25 Jan 2019 | Colin Dwyer | NPR
The Newseum is losing its stately glass-and-steel digs.
The organization behind the journalism museum, The Freedom Forum, says it has reached a $372.5 million deal with Johns Hopkins University to sell the Washington, D.C., building, throwing the Newseum’s long-term future into uncertainty.
“This was a difficult decision, but it was the responsible one,” Jan Neuharth, the Freedom Forum’s CEO and chair, said in a statement released Friday. “We remain committed to continuing our programs — in a financially sustainable way — to champion the five freedoms of the First Amendment and to increase public awareness about the importance of a free and fair press.
She said the organization plans to “explore all options” to find a new D.C.-area home for the Newseum, once it leaves the stately complex at 555 Pennsylvania Ave. N.W., directly between the U.S. Capitol and the White House.
The Newseum’s exhibits, which showcase artifacts dedicated to journalism and its history, will remain open to visitors at that location through the end of the year — at which point Johns Hopkins expects to take over the property for the purposes of expanding and consolidating its presence in the nation’s capital.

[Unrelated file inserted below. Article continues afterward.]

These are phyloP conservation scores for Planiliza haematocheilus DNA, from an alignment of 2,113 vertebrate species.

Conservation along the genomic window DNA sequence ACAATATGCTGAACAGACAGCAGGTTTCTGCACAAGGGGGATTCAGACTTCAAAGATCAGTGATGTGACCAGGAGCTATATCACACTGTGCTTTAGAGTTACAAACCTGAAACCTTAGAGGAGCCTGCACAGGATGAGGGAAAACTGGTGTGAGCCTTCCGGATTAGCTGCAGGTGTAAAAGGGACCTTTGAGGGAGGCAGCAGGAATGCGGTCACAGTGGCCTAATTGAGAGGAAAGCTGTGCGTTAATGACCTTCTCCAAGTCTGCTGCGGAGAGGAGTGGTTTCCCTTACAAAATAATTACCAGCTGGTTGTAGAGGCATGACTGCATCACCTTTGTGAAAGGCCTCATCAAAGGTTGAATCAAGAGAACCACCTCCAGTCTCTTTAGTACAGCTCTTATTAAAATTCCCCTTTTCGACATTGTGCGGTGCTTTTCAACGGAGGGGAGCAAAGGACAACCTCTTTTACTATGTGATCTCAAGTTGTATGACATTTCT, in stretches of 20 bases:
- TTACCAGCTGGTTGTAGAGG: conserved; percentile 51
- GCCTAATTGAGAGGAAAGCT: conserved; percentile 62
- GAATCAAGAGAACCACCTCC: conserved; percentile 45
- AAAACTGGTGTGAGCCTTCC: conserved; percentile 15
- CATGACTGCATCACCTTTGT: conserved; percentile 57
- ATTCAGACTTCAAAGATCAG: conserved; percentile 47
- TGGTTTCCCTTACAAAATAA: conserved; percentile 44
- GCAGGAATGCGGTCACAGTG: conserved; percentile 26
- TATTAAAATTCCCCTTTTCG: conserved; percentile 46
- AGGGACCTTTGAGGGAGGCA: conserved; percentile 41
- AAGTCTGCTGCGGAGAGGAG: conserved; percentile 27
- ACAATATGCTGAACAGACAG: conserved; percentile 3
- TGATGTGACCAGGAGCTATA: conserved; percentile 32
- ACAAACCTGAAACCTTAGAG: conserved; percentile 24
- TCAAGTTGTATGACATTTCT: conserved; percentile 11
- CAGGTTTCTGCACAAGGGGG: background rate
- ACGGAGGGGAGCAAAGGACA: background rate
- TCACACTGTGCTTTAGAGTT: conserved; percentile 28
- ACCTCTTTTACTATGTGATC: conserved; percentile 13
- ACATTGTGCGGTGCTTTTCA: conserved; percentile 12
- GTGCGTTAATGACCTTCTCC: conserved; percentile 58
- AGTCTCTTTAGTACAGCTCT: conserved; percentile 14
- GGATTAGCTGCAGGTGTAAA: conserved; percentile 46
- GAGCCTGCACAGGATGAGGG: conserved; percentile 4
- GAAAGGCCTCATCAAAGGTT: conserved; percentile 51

The Baltimore-based university says more than 3,300 of its faculty, staff and students do their work in the city. That includes outposts of its international studies, business and nursing programs.
“With the acquisition and renovation of the Newseum, we will have an unparalleled opportunity to bring all of our current D.C.-based Johns Hopkins graduate programs together in a single, landmark, state-of-the-art building,” university President Ronald J. Daniels explained in an open letter Friday.
He said the school collected the funds to purchase the building “through the sale of our existing properties in D.C., university funds, and generous philanthropic support.” Just three months ago, the university announced that former New York City Mayor — and Johns Hopkins alumnus — Michael Bloomberg had donated $1.8 billion to the university’s coffers, rounding out his lifetime contributions to $6.4 billion.
The deal announced Friday, which remains subject to regulatory approval, also represents the end of a rather tumultuous era for the Newseum.
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